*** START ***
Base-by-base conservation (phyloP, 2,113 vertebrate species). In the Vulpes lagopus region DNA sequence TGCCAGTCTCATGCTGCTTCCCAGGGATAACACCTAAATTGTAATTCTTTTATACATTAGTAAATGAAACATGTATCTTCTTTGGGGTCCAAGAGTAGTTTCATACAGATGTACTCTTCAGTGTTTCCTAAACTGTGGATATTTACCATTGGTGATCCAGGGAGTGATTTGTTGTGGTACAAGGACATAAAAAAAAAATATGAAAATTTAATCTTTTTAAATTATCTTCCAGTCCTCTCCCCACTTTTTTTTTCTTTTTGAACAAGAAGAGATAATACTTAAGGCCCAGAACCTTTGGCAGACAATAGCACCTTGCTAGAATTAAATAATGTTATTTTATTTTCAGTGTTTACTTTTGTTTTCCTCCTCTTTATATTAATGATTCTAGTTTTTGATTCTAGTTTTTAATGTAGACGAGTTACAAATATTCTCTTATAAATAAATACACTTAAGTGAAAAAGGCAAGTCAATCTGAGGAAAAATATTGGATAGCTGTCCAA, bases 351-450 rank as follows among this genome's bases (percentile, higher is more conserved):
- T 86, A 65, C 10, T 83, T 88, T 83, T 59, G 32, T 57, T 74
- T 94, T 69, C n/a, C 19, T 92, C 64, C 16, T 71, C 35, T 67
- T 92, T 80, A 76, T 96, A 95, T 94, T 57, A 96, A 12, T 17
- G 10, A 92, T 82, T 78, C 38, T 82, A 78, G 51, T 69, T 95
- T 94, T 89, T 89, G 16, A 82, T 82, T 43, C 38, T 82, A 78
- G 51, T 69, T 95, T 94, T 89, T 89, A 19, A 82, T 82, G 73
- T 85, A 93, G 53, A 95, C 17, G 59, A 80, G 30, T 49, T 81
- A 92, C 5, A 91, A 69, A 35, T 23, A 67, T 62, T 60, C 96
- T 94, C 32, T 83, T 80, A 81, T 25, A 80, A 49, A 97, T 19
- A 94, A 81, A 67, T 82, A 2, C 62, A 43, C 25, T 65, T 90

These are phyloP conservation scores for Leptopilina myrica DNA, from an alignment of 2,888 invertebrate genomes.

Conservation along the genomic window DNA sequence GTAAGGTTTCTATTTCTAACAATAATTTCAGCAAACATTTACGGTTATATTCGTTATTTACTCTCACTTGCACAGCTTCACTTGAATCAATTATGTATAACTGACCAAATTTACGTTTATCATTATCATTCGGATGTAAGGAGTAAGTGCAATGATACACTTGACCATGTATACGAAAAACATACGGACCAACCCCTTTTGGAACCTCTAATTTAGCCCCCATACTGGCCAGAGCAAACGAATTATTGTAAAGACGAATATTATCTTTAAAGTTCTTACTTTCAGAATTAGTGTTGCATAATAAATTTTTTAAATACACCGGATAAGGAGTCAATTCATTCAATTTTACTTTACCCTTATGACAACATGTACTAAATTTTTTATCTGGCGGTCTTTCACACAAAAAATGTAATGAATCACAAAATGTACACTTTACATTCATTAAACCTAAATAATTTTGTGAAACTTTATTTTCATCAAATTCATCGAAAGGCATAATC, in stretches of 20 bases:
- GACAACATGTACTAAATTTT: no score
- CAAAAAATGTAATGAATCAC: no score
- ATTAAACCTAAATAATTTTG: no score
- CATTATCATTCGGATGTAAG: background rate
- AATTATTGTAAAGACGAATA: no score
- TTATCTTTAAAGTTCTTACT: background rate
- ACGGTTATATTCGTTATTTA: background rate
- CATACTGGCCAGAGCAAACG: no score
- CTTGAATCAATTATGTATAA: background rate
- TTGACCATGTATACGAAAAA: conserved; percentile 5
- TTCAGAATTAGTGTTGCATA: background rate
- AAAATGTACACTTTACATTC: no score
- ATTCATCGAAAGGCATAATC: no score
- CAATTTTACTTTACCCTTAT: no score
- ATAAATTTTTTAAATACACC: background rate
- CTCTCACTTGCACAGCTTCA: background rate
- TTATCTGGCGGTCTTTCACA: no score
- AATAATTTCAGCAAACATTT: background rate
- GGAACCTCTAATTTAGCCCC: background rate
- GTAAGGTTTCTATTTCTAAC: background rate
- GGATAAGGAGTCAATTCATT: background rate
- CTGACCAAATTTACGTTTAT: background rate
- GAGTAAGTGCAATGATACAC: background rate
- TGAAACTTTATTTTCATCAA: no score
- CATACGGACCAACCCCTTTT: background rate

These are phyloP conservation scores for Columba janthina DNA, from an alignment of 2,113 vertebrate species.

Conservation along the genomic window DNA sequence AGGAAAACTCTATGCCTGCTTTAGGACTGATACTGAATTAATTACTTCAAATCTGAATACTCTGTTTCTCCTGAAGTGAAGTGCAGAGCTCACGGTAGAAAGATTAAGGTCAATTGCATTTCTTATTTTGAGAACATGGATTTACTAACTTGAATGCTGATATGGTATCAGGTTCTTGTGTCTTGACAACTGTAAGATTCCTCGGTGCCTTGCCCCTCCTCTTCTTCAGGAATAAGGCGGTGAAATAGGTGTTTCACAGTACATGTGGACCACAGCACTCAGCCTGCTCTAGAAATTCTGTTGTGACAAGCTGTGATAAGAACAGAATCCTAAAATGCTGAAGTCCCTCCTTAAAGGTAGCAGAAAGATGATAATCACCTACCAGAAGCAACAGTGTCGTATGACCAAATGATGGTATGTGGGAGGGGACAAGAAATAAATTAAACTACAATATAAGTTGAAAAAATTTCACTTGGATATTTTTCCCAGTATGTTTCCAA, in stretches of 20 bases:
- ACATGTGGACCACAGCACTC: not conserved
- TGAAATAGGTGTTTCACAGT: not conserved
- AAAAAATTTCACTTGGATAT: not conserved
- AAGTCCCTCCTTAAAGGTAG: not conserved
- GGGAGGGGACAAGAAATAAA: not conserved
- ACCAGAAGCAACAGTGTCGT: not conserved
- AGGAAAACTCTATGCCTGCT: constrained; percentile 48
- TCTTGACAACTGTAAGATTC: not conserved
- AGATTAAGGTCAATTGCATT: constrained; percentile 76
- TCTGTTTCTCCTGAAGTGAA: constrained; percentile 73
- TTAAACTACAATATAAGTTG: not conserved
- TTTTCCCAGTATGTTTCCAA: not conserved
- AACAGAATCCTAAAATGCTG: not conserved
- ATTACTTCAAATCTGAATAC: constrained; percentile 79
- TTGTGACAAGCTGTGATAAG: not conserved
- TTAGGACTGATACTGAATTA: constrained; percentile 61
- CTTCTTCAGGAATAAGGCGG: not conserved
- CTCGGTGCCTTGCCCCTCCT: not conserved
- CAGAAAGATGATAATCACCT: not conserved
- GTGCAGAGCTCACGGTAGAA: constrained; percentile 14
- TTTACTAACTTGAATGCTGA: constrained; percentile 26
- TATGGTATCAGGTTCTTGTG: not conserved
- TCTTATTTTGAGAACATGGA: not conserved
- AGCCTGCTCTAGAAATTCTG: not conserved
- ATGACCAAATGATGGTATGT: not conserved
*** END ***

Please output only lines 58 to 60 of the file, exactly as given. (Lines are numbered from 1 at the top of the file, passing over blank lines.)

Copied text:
- CTCGGTGCCTTGCCCCTCCT: not conserved
- CAGAAAGATGATAATCACCT: not conserved
- GTGCAGAGCTCACGGTAGAA: constrained; percentile 14